The EPSC??? What Is It?

James W. Cortada

James W. Cortada, chair of the IEEE Computer Society Emerging Products & Services Committee, is a historian specializing in the business and economic history of information and information technologies. Currently a Fellow at University of Minnesota's Charles Babbage Institute Jim spent over 38 years at IBM in various sales, consulting, management, and executive positions. Jim is active in the IEEE Computer Society, American Historical Association, and sits on the board of directors of the IT History Society. All these activities have influenced his research. He is currently exploring the role of information and information tools in American society since 1875, particularly their use in business.

Simply put, this is the IEEE Computer Society’s gearbox for driving its engine of innovation.  OK, it is where new ideas for the Computer Society are received, converting a thought to action about how to make the organization more valuable to its members.  More than a “suggestion box,” it is a committee made up of reps from all parts of the CS and includes academics and industry leaders. These reps are devoted to taking ideas about new services, offerings, products, and programs that CS members think should be implemented and get them implemented.

The Emerging Products & Services Committee—EPSC—is designed to be a one-stop destination for dropping off a good idea. The idea can be anything from a new class, software tool, or conference to a fresh way to improve member recruitment or raise new revenue, or enhance the role of CS in the world economy.  It eliminates the need on your part to have to figure out where in the CS to take your thoughts. Let EPSC navigate the organization for you.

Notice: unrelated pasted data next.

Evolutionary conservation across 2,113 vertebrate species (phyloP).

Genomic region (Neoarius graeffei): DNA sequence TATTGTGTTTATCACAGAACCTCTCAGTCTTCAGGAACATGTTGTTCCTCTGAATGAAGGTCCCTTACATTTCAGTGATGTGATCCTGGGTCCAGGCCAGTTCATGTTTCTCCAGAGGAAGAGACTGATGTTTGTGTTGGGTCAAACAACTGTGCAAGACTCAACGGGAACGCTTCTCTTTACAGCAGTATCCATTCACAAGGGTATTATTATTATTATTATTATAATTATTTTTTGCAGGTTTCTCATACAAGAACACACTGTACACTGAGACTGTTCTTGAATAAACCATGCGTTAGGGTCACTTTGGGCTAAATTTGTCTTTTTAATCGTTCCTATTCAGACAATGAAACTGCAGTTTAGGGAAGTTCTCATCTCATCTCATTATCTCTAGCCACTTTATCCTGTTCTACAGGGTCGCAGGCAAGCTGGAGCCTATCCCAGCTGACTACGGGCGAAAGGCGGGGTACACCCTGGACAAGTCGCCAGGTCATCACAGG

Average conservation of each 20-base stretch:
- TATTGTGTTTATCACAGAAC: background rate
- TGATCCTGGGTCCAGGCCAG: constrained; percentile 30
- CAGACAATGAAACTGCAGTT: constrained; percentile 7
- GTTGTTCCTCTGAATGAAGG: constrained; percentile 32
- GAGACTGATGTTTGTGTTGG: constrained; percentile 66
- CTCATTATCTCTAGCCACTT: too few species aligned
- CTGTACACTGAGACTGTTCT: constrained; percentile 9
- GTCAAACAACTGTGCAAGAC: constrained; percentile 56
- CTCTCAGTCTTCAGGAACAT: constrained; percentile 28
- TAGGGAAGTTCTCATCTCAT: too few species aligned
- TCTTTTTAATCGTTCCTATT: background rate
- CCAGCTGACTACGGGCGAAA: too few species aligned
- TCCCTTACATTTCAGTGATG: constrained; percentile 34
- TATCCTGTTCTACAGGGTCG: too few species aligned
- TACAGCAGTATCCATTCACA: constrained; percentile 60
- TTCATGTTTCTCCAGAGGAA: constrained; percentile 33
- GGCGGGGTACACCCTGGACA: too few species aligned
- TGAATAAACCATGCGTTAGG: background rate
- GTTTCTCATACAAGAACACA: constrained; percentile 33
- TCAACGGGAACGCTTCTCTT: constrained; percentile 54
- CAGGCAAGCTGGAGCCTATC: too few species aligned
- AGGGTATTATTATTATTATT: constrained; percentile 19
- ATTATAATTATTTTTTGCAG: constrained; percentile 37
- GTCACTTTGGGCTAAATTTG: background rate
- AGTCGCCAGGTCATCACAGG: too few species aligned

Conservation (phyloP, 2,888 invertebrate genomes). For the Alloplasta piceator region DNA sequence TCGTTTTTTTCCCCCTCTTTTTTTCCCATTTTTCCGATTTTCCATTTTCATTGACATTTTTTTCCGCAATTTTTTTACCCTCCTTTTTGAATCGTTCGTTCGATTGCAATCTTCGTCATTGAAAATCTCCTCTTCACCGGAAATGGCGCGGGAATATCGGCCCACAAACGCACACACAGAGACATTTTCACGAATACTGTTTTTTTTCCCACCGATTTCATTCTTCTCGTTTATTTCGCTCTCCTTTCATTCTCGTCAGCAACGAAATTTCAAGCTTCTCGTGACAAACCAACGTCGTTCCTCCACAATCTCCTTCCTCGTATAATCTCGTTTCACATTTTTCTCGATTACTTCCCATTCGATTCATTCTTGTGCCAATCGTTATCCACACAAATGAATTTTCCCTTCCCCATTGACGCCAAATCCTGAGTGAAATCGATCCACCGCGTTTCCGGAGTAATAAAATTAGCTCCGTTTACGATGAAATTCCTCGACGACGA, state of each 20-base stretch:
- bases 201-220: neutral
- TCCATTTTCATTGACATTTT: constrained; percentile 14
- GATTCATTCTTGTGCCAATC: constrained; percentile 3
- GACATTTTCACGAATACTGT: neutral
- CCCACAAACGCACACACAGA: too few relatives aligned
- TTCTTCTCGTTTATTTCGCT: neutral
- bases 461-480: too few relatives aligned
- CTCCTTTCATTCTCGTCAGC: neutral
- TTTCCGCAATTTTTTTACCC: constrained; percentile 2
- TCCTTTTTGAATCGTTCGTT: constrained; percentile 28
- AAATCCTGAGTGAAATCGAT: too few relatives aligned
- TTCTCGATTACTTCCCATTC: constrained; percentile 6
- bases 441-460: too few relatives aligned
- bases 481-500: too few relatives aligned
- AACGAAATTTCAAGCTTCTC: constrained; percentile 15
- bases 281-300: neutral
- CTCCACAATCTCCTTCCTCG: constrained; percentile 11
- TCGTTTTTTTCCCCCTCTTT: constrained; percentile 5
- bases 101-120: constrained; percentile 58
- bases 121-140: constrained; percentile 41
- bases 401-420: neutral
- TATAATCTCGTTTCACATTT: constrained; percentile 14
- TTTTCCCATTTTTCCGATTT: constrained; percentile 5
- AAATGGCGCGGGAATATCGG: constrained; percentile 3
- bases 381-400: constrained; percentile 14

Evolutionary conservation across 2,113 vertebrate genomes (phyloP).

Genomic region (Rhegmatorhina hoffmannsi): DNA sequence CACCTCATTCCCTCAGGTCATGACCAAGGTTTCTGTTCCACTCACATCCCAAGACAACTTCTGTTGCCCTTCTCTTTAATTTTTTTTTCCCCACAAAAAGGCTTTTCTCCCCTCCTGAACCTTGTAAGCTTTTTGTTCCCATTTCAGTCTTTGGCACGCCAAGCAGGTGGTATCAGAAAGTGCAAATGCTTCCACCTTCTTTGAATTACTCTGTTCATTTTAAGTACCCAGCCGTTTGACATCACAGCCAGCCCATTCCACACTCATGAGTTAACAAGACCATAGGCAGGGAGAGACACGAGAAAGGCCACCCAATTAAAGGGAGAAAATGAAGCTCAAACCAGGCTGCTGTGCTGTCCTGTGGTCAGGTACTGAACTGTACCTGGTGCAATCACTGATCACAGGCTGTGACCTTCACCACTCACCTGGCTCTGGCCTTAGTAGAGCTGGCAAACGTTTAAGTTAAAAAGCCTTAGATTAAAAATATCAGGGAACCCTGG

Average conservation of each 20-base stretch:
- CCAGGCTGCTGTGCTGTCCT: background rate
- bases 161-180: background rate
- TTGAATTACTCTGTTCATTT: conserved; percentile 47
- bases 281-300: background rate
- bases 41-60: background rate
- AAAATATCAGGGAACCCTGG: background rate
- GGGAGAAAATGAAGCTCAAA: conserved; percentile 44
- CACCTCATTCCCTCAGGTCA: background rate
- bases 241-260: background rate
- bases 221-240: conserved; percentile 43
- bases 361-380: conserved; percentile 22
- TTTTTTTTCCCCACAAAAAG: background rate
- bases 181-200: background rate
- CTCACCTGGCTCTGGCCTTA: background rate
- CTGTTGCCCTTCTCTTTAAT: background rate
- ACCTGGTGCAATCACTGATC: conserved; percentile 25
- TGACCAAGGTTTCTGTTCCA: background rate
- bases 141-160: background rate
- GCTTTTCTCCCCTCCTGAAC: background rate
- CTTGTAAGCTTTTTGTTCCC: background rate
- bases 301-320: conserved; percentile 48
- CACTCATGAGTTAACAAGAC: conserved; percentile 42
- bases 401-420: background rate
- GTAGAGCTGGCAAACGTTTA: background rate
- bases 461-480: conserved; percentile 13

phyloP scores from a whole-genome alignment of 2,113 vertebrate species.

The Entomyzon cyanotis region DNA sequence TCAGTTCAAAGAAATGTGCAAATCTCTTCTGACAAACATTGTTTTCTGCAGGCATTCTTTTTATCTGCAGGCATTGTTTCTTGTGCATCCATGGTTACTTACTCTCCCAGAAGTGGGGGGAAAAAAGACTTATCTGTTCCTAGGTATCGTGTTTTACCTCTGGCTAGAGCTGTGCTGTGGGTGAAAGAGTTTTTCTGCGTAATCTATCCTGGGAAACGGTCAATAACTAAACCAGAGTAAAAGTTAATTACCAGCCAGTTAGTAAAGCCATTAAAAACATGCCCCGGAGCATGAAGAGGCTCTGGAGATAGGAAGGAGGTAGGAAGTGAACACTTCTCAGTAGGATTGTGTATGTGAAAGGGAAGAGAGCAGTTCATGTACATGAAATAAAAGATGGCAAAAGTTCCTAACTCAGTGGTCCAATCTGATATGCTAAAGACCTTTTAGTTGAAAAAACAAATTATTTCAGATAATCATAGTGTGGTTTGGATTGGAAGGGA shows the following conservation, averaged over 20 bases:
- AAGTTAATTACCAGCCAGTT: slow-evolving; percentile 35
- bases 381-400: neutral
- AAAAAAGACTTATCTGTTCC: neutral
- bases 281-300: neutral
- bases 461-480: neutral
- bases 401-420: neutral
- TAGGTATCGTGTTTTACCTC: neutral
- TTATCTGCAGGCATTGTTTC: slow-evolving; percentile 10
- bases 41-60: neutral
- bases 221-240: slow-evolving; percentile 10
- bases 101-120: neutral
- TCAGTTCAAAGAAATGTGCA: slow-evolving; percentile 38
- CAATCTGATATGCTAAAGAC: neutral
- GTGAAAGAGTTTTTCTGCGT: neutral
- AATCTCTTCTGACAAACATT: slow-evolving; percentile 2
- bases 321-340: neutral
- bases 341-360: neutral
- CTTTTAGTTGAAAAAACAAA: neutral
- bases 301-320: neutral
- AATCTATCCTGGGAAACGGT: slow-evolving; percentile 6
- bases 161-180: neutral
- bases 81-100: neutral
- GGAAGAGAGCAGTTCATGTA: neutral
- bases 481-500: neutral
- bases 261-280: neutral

Here is how it works.  You get a great idea for a new Special Technical Community (STC), journal, training program or whatever. You fill out a short form in less than 5 minutes, briefly describing your idea and why the CS should do it. You don’t need a formal business plan and spreadsheets, just a couple of sentences to get going, and your contact information. You can even have friends who are not yet members of the CS do the same thing. Good ideas can come from anywhere.

The EPSC takes your idea and fires it off to whomever in the Computer Society should run with it, or we pull together volunteers to figure out how to implement it. Our intent is to take action quickly. Check out the idea submission form. Check it out, and use it wisely to help yourself and all your colleagues.

Why do we have the EPSC? Your Board of Governors wants the CS to continue the process of becoming increasingly more agile and responsive to the needs of its members. Technology continues to change quickly; the effects of those on your work and careers are transforming rapidly too. Hearing from members that we need to be even quicker on our feet, we built on earlier good work by the EPSC to evolve into an innovation skunk works. In future blogs we will discuss its activities.

If you find the EPSC can do an even better job, reach out to me—its chair—as I am on the hot seat to deliver results. Even better, if you have entrepreneurial experience and the ability to make things happen, reach out to me or through the EPSC idea process so that we can channel your energies in ways that make sense to you.

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